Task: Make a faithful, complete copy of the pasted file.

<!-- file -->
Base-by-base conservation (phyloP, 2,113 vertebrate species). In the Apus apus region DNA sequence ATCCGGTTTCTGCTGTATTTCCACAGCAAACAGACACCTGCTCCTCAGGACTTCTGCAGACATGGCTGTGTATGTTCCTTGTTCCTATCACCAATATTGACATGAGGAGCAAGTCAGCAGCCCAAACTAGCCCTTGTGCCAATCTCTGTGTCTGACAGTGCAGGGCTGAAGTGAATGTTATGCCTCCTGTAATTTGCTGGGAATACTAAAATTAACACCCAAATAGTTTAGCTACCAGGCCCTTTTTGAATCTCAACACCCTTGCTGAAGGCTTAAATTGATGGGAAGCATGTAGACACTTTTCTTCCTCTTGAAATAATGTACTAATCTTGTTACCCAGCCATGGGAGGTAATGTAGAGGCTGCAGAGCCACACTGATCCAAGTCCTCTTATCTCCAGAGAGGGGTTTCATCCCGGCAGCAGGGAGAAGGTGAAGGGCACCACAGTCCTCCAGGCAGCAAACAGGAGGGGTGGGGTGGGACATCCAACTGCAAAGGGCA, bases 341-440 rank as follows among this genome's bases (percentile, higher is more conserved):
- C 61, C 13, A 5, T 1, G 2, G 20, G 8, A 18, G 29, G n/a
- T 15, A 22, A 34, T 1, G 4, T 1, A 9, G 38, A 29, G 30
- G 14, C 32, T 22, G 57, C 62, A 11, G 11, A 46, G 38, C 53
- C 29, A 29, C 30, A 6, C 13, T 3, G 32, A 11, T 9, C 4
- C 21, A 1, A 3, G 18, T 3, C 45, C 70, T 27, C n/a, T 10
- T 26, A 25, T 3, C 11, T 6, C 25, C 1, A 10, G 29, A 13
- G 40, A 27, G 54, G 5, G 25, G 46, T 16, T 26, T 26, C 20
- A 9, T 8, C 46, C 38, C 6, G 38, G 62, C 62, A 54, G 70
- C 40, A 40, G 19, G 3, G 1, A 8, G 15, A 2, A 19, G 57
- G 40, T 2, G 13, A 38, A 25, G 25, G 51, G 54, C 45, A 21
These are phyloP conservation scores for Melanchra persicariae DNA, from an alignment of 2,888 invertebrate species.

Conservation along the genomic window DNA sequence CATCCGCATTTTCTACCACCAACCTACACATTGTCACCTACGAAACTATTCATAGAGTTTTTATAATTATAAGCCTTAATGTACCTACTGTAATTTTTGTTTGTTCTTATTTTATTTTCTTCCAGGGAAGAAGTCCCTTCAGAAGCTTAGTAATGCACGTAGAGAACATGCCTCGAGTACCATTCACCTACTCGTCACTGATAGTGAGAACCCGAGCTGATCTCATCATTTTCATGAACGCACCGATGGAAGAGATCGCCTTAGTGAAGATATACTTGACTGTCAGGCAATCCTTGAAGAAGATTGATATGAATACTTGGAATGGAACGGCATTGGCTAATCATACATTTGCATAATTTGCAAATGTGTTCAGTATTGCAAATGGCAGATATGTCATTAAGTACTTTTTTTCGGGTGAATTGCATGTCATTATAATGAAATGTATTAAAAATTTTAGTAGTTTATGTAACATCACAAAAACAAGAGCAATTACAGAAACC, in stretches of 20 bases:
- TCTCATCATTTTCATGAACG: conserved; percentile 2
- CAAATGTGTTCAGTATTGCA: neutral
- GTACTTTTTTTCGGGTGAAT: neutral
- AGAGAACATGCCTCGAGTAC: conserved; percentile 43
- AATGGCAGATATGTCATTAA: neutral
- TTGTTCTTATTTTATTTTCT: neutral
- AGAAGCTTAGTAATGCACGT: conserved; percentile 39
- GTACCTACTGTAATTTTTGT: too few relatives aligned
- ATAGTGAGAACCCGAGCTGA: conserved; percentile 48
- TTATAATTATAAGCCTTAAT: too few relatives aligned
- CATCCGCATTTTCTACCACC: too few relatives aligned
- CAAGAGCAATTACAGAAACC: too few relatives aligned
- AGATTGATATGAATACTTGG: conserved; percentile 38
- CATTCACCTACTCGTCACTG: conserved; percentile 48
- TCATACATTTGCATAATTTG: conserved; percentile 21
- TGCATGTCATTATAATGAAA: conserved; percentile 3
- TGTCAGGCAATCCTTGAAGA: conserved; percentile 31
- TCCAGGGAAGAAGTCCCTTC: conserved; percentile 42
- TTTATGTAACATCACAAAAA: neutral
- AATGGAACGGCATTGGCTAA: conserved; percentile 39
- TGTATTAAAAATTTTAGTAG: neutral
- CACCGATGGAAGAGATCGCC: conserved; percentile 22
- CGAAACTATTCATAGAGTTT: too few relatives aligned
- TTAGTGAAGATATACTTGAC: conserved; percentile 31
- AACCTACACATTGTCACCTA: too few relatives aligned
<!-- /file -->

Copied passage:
Base-by-base conservation (phyloP, 2,113 vertebrate species). In the Apus apus region DNA sequence ATCCGGTTTCTGCTGTATTTCCACAGCAAACAGACACCTGCTCCTCAGGACTTCTGCAGACATGGCTGTGTATGTTCCTTGTTCCTATCACCAATATTGACATGAGGAGCAAGTCAGCAGCCCAAACTAGCCCTTGTGCCAATCTCTGTGTCTGACAGTGCAGGGCTGAAGTGAATGTTATGCCTCCTGTAATTTGCTGGGAATACTAAAATTAACACCCAAATAGTTTAGCTACCAGGCCCTTTTTGAATCTCAACACCCTTGCTGAAGGCTTAAATTGATGGGAAGCATGTAGACACTTTTCTTCCTCTTGAAATAATGTACTAATCTTGTTACCCAGCCATGGGAGGTAATGTAGAGGCTGCAGAGCCACACTGATCCAAGTCCTCTTATCTCCAGAGAGGGGTTTCATCCCGGCAGCAGGGAGAAGGTGAAGGGCACCACAGTCCTCCAGGCAGCAAACAGGAGGGGTGGGGTGGGACATCCAACTGCAAAGGGCA, bases 341-440 rank as follows among this genome's bases (percentile, higher is more conserved):
- C 61, C 13, A 5, T 1, G 2, G 20, G 8, A 18, G 29, G n/a
- T 15, A 22, A 34, T 1, G 4, T 1, A 9, G 38, A 29, G 30
- G 14, C 32, T 22, G 57, C 62, A 11, G 11, A 46, G 38, C 53
- C 29, A 29, C 30, A 6, C 13, T 3, G 32, A 11, T 9, C 4
- C 21, A 1, A 3, G 18, T 3, C 45, C 70, T 27, C n/a, T 10
- T 26, A 25, T 3, C 11, T 6, C 25, C 1, A 10, G 29, A 13
- G 40, A 27, G 54, G 5, G 25, G 46, T 16, T 26, T 26, C 20
- A 9, T 8, C 46, C 38, C 6, G 38, G 62, C 62, A 54, G 70
- C 40, A 40, G 19, G 3, G 1, A 8, G 15, A 2, A 19, G 57
- G 40, T 2, G 13, A 38, A 25, G 25, G 51, G 54, C 45, A 21
These are phyloP conservation scores for Melanchra persicariae DNA, from an alignment of 2,888 invertebrate species.

Conservation along the genomic window DNA sequence CATCCGCATTTTCTACCACCAACCTACACATTGTCACCTACGAAACTATTCATAGAGTTTTTATAATTATAAGCCTTAATGTACCTACTGTAATTTTTGTTTGTTCTTATTTTATTTTCTTCCAGGGAAGAAGTCCCTTCAGAAGCTTAGTAATGCACGTAGAGAACATGCCTCGAGTACCATTCACCTACTCGTCACTGATAGTGAGAACCCGAGCTGATCTCATCATTTTCATGAACGCACCGATGGAAGAGATCGCCTTAGTGAAGATATACTTGACTGTCAGGCAATCCTTGAAGAAGATTGATATGAATACTTGGAATGGAACGGCATTGGCTAATCATACATTTGCATAATTTGCAAATGTGTTCAGTATTGCAAATGGCAGATATGTCATTAAGTACTTTTTTTCGGGTGAATTGCATGTCATTATAATGAAATGTATTAAAAATTTTAGTAGTTTATGTAACATCACAAAAACAAGAGCAATTACAGAAACC, in stretches of 20 bases:
- TCTCATCATTTTCATGAACG: conserved; percentile 2
- CAAATGTGTTCAGTATTGCA: neutral
- GTACTTTTTTTCGGGTGAAT: neutral
- AGAGAACATGCCTCGAGTAC: conserved; percentile 43
- AATGGCAGATATGTCATTAA: neutral
- TTGTTCTTATTTTATTTTCT: neutral
- AGAAGCTTAGTAATGCACGT: conserved; percentile 39
- GTACCTACTGTAATTTTTGT: too few relatives aligned
- ATAGTGAGAACCCGAGCTGA: conserved; percentile 48
- TTATAATTATAAGCCTTAAT: too few relatives aligned
- CATCCGCATTTTCTACCACC: too few relatives aligned
- CAAGAGCAATTACAGAAACC: too few relatives aligned
- AGATTGATATGAATACTTGG: conserved; percentile 38
- CATTCACCTACTCGTCACTG: conserved; percentile 48
- TCATACATTTGCATAATTTG: conserved; percentile 21
- TGCATGTCATTATAATGAAA: conserved; percentile 3
- TGTCAGGCAATCCTTGAAGA: conserved; percentile 31
- TCCAGGGAAGAAGTCCCTTC: conserved; percentile 42
- TTTATGTAACATCACAAAAA: neutral
- AATGGAACGGCATTGGCTAA: conserved; percentile 39
- TGTATTAAAAATTTTAGTAG: neutral
- CACCGATGGAAGAGATCGCC: conserved; percentile 22
- CGAAACTATTCATAGAGTTT: too few relatives aligned
- TTAGTGAAGATATACTTGAC: conserved; percentile 31
- AACCTACACATTGTCACCTA: too few relatives aligned